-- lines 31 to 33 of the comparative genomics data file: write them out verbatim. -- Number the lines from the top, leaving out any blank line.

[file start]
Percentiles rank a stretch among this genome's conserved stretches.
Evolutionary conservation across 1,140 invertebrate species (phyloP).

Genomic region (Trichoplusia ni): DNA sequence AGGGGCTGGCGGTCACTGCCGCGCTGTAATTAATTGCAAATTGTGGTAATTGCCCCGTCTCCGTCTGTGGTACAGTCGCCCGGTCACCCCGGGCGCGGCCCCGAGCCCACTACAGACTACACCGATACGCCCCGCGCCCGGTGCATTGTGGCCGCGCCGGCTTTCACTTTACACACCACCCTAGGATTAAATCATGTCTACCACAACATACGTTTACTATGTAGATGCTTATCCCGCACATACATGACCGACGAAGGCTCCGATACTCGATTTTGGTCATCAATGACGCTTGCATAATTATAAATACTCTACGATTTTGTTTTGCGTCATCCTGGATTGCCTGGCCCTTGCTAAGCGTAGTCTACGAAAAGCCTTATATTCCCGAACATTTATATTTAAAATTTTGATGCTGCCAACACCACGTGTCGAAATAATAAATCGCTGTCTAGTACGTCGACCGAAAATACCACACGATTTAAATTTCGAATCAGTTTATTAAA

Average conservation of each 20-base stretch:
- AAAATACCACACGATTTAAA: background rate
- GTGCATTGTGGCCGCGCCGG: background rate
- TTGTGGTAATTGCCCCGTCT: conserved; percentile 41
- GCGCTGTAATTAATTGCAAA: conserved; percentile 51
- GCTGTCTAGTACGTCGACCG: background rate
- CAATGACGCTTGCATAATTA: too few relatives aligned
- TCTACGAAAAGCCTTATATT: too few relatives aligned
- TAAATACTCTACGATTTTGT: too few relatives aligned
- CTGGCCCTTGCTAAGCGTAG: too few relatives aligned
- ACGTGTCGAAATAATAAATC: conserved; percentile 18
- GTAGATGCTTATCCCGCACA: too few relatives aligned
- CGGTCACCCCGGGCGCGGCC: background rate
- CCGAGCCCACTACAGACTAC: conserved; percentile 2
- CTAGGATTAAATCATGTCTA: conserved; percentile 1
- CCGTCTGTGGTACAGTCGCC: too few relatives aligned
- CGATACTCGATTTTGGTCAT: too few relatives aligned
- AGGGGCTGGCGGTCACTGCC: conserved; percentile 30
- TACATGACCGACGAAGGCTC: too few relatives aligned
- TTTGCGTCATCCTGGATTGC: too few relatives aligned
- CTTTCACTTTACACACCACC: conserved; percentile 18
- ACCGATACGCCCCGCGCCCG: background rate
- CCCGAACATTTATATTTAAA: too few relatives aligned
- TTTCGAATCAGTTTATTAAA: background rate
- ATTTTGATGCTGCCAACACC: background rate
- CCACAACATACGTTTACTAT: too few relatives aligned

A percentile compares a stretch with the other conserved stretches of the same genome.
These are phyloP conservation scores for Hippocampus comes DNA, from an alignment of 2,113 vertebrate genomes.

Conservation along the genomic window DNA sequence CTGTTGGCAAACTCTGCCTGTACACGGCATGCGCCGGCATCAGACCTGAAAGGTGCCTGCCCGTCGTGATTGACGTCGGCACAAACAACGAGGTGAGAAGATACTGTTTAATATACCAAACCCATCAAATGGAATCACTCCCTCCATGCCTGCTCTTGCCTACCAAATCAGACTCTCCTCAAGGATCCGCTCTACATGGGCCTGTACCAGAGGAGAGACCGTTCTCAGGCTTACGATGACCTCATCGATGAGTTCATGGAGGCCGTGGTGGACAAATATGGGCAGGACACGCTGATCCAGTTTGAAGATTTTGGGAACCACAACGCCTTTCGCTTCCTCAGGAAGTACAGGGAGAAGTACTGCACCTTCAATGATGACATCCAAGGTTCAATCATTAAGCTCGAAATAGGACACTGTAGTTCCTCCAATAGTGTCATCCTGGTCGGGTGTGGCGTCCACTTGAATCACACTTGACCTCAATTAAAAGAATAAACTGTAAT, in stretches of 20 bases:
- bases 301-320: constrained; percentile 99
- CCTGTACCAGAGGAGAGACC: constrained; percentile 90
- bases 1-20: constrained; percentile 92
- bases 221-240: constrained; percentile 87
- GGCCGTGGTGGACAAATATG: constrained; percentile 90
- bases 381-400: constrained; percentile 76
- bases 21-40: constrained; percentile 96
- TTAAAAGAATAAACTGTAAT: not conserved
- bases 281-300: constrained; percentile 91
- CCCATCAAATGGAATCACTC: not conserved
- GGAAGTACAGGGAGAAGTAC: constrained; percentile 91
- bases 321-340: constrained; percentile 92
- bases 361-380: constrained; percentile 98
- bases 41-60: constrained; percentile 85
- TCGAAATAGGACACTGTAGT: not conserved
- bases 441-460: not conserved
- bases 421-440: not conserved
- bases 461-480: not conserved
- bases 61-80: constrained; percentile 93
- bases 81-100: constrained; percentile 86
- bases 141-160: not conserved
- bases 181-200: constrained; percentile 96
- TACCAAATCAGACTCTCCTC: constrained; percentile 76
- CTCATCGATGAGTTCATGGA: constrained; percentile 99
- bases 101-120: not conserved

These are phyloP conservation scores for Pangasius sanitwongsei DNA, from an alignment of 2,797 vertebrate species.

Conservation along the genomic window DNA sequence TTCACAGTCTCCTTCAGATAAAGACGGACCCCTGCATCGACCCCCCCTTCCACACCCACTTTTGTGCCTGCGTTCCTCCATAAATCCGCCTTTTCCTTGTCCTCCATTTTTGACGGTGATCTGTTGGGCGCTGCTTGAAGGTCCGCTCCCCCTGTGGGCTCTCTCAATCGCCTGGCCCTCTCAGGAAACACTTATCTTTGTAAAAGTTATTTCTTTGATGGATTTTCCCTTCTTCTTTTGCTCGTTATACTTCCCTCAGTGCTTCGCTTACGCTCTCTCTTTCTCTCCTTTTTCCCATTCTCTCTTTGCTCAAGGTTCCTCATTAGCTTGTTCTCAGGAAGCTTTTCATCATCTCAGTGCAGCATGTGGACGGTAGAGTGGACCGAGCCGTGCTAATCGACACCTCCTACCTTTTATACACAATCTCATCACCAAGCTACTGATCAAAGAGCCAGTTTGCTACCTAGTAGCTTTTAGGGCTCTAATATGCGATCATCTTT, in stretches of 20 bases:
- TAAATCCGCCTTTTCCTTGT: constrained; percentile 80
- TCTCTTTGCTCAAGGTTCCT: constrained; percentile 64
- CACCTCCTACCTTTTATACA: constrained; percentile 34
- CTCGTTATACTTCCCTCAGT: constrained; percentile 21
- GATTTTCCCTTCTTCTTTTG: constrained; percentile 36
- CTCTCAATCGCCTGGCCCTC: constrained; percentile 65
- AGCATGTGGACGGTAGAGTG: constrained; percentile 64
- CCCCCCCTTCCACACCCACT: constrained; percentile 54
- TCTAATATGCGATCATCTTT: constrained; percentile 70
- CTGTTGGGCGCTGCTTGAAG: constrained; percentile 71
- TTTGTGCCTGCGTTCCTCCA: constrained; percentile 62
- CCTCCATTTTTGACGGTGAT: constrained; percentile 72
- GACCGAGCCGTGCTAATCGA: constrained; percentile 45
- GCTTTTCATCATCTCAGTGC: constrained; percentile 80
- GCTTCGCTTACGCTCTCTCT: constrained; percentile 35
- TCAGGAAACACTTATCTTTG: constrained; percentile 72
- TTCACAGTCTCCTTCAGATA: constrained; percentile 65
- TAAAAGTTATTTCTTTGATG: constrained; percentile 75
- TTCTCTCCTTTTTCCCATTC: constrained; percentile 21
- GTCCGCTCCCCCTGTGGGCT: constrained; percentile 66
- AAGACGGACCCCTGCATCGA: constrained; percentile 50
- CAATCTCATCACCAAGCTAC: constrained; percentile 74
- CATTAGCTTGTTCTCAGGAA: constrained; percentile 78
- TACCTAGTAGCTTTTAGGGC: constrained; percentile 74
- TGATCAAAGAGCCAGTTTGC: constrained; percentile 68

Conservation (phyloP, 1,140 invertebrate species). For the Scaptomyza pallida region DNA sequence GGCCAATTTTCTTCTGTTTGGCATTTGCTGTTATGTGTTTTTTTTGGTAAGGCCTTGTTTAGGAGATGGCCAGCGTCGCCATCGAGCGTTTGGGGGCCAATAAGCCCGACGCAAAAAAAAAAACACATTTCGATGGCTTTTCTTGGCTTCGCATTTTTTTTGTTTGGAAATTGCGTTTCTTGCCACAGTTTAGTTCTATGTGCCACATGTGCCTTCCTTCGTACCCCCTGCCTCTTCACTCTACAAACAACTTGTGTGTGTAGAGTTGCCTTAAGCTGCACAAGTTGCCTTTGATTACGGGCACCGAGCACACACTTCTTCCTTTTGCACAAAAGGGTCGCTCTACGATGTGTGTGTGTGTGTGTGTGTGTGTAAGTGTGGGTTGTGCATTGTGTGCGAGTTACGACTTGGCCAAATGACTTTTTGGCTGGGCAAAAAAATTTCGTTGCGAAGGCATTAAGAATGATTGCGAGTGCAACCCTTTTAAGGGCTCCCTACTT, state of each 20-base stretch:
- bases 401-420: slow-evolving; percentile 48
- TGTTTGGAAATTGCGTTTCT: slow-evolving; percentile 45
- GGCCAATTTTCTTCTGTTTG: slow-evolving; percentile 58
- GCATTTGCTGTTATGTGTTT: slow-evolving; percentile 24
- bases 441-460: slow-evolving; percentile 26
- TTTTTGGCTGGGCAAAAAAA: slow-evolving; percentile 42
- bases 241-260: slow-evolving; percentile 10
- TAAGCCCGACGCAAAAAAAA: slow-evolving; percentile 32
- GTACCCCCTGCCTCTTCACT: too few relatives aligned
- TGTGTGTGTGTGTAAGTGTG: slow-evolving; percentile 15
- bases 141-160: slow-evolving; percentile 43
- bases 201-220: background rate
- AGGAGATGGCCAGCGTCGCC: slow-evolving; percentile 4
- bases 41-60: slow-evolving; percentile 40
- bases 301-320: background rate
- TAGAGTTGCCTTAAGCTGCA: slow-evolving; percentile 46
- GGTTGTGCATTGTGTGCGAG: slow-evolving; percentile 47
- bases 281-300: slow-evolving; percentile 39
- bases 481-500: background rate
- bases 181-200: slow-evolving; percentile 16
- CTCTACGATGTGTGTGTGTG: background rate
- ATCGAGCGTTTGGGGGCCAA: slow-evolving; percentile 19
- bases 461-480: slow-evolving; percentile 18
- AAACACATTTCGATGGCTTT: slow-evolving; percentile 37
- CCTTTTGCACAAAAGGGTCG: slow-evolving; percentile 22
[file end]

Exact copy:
These are phyloP conservation scores for Hippocampus comes DNA, from an alignment of 2,113 vertebrate genomes.

Conservation along the genomic window DNA sequence CTGTTGGCAAACTCTGCCTGTACACGGCATGCGCCGGCATCAGACCTGAAAGGTGCCTGCCCGTCGTGATTGACGTCGGCACAAACAACGAGGTGAGAAGATACTGTTTAATATACCAAACCCATCAAATGGAATCACTCCCTCCATGCCTGCTCTTGCCTACCAAATCAGACTCTCCTCAAGGATCCGCTCTACATGGGCCTGTACCAGAGGAGAGACCGTTCTCAGGCTTACGATGACCTCATCGATGAGTTCATGGAGGCCGTGGTGGACAAATATGGGCAGGACACGCTGATCCAGTTTGAAGATTTTGGGAACCACAACGCCTTTCGCTTCCTCAGGAAGTACAGGGAGAAGTACTGCACCTTCAATGATGACATCCAAGGTTCAATCATTAAGCTCGAAATAGGACACTGTAGTTCCTCCAATAGTGTCATCCTGGTCGGGTGTGGCGTCCACTTGAATCACACTTGACCTCAATTAAAAGAATAAACTGTAAT, in stretches of 20 bases:
- bases 301-320: constrained; percentile 99